Support Skift’s Independent JournalismMake a Contribution Now
European business travelers have a new hotel and airline partnership to take advantage of. Paris-based Accor hotels and the Air France-KLM megacarrier announced a loyalty partnership that rewards travelers for using either product. Air France-KLM Flying Blue members can now earn miles for simply booking and paying for an Accor room, while hotel loyalty members can earn points for flying.
Unique to this relationship is the sheer acreage that it covers. Unlike the recent American-Hyatt partnership, which only targets elites, the deal between Accor and Air France-KLM targets all loyalty members and effectively gives away points to anyone willing to sign up and link accounts.
For travelers in Europe it’s an easy sell, as long as they’re willing to drive business to only one main air carrier and its partner, a massive hotel chain. And for the cost of a few points, both Air France and Accor get access to a whole new tranche of potential customers. Relationships like this are what make business travel great.
— Grant Martin, Business of Loyalty Editor
Skift Stories and More Expert Insight
How Amazon’s Customer-Centric Framework Can Boost Hotel Loyalty: Amazon’s entry back into the travel industry is a hotly debated topic in the industry. The outcome, however, seems inevitable.
Did Lufthansa Group Overreact to Low-Cost, Long-Haul Threat? Lufthansa Group killed what may have been its worst strategic blunder of the past decade when it said its Eurowings subsidiary will stop flying long-haul routes. The announcement came a week after the company said the subsidiary will lose more money this year than expected, a result that will reduce group earnings. Good riddance.
New Accor and Air France-KLM Loyalty Partnership Raises Bar for Targeting Biz Travelers: Starting this month, loyalty members in each respective program will be given free points for booking and traveling with the partner operator.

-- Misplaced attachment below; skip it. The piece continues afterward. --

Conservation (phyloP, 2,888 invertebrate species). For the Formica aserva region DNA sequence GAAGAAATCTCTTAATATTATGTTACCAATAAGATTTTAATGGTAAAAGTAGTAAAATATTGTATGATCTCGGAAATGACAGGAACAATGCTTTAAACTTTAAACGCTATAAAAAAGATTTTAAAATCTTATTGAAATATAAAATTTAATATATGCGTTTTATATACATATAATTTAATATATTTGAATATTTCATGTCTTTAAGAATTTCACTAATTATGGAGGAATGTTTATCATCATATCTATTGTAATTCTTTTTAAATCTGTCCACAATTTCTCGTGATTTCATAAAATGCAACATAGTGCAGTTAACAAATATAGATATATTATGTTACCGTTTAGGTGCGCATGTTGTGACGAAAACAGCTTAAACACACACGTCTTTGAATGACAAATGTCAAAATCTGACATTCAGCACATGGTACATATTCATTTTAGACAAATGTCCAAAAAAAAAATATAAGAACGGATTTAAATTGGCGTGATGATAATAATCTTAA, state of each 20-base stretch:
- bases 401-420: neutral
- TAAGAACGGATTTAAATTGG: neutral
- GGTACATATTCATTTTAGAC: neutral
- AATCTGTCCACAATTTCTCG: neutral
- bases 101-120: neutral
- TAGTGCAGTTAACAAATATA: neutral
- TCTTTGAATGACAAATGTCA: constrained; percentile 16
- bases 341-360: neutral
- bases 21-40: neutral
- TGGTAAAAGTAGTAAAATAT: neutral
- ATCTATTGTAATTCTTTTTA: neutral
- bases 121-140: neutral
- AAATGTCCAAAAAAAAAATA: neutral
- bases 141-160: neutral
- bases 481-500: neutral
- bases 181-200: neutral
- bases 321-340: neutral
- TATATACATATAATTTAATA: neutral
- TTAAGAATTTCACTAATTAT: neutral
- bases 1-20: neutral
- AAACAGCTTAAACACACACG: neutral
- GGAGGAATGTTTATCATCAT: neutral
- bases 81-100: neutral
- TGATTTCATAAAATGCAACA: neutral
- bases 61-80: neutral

Alaska Air Exec Says Technology Makes or Breaks a Merger: When Charu Jain joined Alaska Airlines in 2017 as chief information officer a couple of months after it acquired Virgin America, she knew she was in for a challenge. Each airline had hundreds of technological platforms for everything from crew scheduling to reservations to maintenance, and all would need to come together.
Expedia to Connect Travelers With Hotels When Their Flights Are Delayed: There’s so much travel industry rhetoric about the elusive “perfect trip,” but Expedia Group is taking steps to connect the flight and hotel experience for its customers in the event of flight delays or cancellations.
United Airlines Drops Continental From Parent’s Name: United Airlines is jettisoning merger partner Continental from its parent company’s formal name, saying the change will “show the world we’re truly a united United” almost a decade after a rocky tie-up that combined the two carriers.
Citi Makes Sweeping Changes to Its Credit Card Rewards Programs: The bank is both introducing a new way to redeem credit card points and eliminating some lucrative perks.
Hyatt Grows Again With the Integration of Alila Hotels: Hyatt gets a bad rap for being too small as a hotel chain. They’ve been doing quite a bit to remedy that as of late. Now they’ve announced the integration of most of the Alila Hotels. In all, 16 hotels will be participating in World of Hyatt in the near future.
Grant Martin [email@example.com] curates the Skift Business of Loyalty newsletter. He is also a director of product marketing at TripActions. Skift emails the newsletter every Monday.